2. The Aussie middle order was always talked about as their weaker suit but they never got a proper hit in the middle until their final Super Eights match against Pakistan and against the West Indies in the Semi Final when Australia lost Watson and Warner early. They combusted spectacularly on both occasions going down completely without a fight. They were 5-65 and 6-43 against Pakistan and West Indies respectively and the matches were easily lost.

See the previous post's in Hits and Misses,

Team South Africa
Team New Zealand
Team England
Team India

Saturday, October 13, 2012

Hits and Misses - ICC World T20 2012, Team India

India

Hits

1. Virat Kohli once again showed why he is called one of the best batsman currently going around. His innings of 78* in the high pressure chase against arch rivals Pakistan was one of the fondest memories of the World Twenty20 for the average Indian fan.

2. The part time, almost innocuous, left arm spin of Yuvraj Singh troubled every opposition that India played against. Yuvraj bagged 8 wickets in the tournament.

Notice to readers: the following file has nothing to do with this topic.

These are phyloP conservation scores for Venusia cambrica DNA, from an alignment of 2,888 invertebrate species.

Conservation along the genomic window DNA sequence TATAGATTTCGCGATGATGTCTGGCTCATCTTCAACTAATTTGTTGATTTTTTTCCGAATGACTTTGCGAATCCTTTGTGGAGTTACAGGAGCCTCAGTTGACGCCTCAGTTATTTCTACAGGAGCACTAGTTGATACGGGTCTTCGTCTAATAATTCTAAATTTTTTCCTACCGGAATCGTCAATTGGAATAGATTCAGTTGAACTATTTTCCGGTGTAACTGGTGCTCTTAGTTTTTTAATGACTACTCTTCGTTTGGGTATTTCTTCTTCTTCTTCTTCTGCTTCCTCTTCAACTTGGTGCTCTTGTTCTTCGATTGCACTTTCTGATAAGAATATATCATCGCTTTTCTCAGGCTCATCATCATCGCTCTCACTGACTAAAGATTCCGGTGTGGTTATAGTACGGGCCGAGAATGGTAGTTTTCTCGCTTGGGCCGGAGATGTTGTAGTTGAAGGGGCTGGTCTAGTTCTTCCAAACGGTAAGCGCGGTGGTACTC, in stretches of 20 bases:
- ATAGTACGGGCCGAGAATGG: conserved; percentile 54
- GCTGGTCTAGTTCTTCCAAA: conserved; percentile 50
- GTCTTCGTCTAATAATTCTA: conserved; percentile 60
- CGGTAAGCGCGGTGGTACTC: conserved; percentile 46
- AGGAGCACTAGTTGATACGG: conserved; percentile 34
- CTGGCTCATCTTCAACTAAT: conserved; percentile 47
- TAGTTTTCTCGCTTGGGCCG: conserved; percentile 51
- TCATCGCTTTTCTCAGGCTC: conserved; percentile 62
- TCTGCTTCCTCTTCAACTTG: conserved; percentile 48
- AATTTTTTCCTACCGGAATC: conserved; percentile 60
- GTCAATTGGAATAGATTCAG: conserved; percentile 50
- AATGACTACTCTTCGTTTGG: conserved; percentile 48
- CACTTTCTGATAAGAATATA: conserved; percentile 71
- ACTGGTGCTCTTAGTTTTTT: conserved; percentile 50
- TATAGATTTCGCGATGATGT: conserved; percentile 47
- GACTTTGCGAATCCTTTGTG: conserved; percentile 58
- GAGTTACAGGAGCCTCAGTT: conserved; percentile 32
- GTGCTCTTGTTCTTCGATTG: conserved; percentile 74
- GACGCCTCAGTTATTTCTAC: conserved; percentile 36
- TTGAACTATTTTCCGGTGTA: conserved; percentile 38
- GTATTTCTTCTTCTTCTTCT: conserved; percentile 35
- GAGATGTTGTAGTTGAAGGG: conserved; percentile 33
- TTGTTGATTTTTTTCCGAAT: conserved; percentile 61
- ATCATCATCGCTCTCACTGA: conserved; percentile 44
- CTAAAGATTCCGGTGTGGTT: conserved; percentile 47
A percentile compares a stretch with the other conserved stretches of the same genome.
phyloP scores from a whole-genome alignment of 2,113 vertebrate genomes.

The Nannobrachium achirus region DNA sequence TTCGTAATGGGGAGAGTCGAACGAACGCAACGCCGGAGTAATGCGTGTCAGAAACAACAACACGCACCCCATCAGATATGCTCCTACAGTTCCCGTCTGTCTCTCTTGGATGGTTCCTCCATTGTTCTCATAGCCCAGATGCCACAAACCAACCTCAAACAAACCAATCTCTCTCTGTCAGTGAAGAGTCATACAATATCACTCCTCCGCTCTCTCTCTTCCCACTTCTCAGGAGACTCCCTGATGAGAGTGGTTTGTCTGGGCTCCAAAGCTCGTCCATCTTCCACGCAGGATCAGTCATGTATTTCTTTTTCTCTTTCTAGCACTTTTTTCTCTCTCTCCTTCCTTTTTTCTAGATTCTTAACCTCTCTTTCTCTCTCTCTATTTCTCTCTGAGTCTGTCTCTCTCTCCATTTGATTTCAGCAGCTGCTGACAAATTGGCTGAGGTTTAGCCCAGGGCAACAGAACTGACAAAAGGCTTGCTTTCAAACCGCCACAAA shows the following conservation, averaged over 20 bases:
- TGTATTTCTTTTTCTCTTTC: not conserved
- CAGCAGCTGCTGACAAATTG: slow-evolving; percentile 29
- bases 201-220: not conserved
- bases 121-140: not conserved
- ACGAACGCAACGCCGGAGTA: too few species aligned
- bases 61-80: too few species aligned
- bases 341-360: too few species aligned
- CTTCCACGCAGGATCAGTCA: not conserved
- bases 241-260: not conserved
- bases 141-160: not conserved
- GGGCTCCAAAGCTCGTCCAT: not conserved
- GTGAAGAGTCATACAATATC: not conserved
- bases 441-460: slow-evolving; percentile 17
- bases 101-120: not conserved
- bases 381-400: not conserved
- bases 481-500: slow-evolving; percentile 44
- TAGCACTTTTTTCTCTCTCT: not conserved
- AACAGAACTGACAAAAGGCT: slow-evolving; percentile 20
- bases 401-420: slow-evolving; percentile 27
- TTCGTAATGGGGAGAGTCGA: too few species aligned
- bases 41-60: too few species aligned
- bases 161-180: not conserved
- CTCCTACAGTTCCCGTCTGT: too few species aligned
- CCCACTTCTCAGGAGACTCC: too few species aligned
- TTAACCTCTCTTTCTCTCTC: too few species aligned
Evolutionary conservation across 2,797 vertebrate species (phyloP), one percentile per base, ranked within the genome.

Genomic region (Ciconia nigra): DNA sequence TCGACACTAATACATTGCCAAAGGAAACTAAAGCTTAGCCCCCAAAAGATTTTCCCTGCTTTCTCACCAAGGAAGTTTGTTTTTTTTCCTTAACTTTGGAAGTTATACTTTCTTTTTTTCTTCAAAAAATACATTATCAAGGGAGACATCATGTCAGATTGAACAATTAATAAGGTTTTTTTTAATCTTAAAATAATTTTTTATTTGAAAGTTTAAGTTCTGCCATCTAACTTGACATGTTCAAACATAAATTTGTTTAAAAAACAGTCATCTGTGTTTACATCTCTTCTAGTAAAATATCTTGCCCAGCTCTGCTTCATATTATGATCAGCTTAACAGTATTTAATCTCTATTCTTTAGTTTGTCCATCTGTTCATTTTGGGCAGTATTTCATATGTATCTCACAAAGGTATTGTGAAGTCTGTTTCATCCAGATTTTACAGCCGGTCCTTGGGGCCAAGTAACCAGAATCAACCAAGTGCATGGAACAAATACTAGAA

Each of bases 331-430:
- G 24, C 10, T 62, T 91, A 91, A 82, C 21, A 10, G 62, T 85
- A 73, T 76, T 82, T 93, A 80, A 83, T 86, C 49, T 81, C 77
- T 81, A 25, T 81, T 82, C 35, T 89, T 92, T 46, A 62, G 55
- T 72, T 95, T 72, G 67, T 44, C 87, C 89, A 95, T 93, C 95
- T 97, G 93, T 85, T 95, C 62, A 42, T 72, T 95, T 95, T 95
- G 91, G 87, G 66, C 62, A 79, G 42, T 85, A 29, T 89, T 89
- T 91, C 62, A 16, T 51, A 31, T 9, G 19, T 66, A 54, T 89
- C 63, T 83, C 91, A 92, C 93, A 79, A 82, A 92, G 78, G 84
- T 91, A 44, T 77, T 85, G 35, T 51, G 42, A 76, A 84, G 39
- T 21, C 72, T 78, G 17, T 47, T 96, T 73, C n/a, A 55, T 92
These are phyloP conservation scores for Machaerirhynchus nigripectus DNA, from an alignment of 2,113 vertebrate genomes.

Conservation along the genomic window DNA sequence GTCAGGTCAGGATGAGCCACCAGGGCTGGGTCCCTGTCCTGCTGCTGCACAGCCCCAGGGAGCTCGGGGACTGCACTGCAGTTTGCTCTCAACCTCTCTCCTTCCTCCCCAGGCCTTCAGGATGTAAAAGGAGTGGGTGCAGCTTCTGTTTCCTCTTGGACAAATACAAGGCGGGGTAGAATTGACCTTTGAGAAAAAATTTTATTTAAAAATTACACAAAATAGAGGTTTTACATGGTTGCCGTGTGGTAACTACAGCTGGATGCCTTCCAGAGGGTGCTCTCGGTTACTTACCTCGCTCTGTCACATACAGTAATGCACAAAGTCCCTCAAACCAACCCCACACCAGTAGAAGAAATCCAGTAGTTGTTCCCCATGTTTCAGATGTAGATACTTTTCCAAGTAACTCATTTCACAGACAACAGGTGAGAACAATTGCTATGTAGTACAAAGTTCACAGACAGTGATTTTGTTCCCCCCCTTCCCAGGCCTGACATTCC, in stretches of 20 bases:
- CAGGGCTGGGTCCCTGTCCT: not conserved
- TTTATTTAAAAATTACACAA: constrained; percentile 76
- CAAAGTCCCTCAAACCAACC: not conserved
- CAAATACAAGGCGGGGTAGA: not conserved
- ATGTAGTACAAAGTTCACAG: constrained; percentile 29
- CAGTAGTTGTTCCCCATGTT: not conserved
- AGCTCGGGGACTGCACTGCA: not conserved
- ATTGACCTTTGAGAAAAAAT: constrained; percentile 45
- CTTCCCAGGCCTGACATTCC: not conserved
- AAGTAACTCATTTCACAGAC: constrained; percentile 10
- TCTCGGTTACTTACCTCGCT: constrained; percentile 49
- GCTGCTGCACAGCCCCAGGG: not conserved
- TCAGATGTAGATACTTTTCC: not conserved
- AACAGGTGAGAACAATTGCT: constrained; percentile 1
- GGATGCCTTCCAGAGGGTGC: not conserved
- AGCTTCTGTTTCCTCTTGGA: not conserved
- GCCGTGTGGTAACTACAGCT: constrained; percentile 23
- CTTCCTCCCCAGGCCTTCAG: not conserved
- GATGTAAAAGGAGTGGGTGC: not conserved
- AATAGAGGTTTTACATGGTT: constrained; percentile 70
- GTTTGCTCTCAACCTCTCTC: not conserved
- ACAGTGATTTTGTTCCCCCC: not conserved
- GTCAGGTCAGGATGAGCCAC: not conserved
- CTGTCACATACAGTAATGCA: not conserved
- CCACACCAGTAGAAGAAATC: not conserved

3. Balaji made full use of the limited opportunities that he got and picked up 9 wickets to end up as the joint 4th highest wicket taker in this ICC World Twenty20 held in Sri Lanka.

Misses

1. India started their campaign with a scratchy win against a spirited Afghan side. The Afghan team dropped about 5 catches and gave away numerous extras but still lost the game by just 20 odd runs. Showed what might have been if all the catches had been held and exposed India's frailties.

2. The Indian openers, Gautam Gambhir and Virender Sehwag, struggled right through the tournament and Sehwag was also dropped for a couple of games. When Sehwag was dropped, the effectiveness of the decision was offset by making Irfan Pathan to open the innings. He scratched around in both the games that he opened and India lost early momentum which they could have had if they had opened with Virat Kohli.

3. Irfan Pathan and Zaheer Khan were largely ineffective and leaked runs far too easily while they were also not able to pick early wickets.

4. India won 4 of the 5 games that they played at the World Twenty20 but one of this was against Afghanistan, another an inconsequential game against England in the group stage and one against South Africa which was won after the place in the semi final was lost!!!